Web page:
popodepokWe all know that in the early days children are spending too much time watching TV. But now days the problems has been change. Currently children are more and more connected to the computers, especially when they are playing computer games, for parents this is certainly troubling because they assumed that computer games are not useful

especially with the number of in-game content that is deemed inappropriate for young children such as violence and nudity. this is of course frustrating for parents who feared the disruption of their children’s psychological development.

But In reality, children can benefit from computer games. For example, students may use the flash game that offers a mathematical test. They are more interested in solving mathematical equations in documents with full color graphics and sound. Computer interactive quiz can also help students remember their tables faster. There is a lot off educational software that parents can download for free or buy it from the site.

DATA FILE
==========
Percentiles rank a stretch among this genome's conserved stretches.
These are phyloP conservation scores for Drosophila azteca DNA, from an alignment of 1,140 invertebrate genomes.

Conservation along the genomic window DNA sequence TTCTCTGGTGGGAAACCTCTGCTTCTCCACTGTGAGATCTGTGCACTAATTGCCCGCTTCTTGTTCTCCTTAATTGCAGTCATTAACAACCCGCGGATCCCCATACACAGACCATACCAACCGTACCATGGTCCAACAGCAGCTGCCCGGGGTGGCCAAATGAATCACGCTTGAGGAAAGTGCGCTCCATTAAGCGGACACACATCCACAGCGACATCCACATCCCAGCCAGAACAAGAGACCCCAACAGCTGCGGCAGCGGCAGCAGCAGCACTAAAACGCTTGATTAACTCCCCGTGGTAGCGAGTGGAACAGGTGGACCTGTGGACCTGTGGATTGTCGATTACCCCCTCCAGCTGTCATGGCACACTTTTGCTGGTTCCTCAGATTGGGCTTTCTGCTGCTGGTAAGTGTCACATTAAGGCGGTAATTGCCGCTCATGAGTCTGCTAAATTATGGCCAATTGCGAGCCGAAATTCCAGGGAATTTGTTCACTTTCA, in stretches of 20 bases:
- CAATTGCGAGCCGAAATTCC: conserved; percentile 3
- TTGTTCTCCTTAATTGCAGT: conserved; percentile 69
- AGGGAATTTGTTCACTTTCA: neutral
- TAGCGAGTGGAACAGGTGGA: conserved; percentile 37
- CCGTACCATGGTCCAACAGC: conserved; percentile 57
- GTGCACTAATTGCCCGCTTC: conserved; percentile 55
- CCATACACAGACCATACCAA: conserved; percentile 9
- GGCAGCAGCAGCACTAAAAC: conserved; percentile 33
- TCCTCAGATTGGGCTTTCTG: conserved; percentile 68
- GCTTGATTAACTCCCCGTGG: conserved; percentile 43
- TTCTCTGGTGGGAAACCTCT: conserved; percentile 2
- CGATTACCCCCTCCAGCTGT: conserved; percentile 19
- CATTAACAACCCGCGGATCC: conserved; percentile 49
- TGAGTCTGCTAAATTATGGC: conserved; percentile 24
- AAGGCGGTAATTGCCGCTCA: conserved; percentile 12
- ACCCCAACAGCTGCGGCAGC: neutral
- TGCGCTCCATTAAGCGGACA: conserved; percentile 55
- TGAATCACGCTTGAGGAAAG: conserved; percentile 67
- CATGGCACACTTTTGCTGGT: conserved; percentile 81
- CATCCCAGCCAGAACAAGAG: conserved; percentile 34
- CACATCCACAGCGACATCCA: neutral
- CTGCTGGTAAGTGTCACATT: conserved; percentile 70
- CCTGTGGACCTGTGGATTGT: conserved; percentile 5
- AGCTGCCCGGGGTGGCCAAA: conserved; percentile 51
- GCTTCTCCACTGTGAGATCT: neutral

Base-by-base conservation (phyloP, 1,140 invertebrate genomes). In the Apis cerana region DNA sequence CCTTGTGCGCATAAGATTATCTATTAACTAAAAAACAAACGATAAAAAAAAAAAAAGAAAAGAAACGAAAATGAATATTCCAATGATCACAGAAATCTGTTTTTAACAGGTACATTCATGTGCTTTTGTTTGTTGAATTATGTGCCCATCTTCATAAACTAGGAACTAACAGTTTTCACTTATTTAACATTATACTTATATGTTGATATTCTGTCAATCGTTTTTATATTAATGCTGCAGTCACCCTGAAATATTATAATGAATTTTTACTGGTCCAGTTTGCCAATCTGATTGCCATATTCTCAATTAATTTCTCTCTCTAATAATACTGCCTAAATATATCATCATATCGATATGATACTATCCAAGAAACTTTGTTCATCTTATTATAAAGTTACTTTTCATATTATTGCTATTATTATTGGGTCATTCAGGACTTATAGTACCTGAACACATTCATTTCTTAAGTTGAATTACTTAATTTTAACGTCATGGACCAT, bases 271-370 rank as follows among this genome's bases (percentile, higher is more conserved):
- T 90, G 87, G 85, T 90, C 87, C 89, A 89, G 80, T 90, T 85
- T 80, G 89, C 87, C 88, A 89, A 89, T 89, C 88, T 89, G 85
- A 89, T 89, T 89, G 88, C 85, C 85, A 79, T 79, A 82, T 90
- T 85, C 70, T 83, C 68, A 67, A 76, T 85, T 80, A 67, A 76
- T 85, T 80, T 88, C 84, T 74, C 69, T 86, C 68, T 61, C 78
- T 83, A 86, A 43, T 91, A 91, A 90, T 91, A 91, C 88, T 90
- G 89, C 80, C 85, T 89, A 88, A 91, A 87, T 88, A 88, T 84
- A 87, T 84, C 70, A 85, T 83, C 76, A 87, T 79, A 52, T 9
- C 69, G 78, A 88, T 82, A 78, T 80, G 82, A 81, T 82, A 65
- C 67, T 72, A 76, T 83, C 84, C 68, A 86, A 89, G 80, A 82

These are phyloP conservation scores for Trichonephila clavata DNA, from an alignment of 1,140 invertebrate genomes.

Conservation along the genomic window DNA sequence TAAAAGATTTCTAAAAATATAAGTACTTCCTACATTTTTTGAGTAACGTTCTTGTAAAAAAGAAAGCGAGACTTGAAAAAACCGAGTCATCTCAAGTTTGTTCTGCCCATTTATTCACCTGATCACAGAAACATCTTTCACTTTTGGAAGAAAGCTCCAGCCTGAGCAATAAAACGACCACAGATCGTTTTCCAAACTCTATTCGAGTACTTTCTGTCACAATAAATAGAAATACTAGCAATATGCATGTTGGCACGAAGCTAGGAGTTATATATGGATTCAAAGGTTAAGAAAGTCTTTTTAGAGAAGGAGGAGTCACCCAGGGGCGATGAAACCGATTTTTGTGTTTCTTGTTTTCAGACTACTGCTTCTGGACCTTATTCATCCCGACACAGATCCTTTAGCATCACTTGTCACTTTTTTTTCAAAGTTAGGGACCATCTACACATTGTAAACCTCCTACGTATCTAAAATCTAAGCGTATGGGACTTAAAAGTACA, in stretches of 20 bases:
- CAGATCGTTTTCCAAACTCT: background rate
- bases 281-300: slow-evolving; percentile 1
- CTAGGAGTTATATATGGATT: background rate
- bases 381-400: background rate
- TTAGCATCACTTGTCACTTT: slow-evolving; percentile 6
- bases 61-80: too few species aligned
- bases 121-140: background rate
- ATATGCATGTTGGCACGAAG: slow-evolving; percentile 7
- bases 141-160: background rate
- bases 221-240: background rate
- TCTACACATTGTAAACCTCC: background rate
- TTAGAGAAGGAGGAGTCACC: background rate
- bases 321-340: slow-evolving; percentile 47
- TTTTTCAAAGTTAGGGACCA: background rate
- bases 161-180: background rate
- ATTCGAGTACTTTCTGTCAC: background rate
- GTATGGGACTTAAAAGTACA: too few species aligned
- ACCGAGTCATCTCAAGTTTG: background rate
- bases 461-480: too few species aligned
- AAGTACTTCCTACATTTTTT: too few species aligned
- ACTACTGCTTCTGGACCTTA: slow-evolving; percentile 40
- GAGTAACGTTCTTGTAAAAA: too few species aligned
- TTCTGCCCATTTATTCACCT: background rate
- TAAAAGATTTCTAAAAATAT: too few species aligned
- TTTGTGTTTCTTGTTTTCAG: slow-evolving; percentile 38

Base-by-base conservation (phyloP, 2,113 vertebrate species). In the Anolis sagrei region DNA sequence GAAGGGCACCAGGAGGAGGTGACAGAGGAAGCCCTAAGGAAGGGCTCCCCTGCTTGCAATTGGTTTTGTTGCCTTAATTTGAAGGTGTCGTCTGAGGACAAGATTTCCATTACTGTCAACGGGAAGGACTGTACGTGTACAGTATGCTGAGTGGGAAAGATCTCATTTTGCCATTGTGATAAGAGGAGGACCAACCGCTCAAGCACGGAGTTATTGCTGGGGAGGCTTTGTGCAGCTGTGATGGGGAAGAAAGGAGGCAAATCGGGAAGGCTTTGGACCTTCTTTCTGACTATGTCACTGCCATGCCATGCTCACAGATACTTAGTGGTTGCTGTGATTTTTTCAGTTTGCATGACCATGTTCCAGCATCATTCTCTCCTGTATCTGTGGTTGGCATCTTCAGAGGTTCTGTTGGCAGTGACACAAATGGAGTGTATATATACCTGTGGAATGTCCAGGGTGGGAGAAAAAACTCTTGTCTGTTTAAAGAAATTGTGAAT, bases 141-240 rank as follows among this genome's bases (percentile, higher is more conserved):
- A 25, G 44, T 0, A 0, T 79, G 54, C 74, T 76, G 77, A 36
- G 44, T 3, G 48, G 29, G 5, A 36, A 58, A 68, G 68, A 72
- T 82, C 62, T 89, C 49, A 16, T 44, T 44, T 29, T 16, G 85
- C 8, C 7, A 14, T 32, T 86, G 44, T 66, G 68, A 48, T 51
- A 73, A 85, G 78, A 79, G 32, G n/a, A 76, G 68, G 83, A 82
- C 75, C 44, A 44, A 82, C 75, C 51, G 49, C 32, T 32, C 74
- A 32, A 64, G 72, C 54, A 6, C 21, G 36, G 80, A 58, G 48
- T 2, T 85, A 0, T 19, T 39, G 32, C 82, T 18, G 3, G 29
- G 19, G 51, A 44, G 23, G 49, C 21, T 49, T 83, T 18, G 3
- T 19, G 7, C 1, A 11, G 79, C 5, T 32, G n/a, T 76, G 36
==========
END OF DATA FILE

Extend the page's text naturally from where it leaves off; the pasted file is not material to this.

2 May, 2010 at 11:19 am

Marten SaflundExcuse me for this shameless plug, but I think my game Chrome-8 qualifies. http://www.chrome-8.com

3 May, 2010 at 7:25 am

AnonAn excellent program would be Reasoning Mind. It’s an interactive software program for young children (starts at grade 2 and moves up to, I think, grade 8). The CEO is a former Russian mathematician who came to the US in the early 1990s. The software was originally created for his son (now at Cambridge), but they expanded it for all children as well. The curriculum is largely based off the work from Russian mathematicans and educationa specialists. The program allows children to work at their own pace, and it gives very accurate feedback of what a child’s strengths and weakenesses are. Children can be enrolled through their school (if their school is a participating one), or individually–if they have reasonably fast internet access. I know Paul Sally Jr. (of the U of C) and James Milgram (of Stanford) have both endorsed it. This might be a viable option. They have a website: http://www.reasoningmind.org

I would strongly suggest you look at the “News” articles to get an idea of what the program is about. Also they have a 20 minute video on google video, explaining the program, with some amusing interviews with students participating in the program.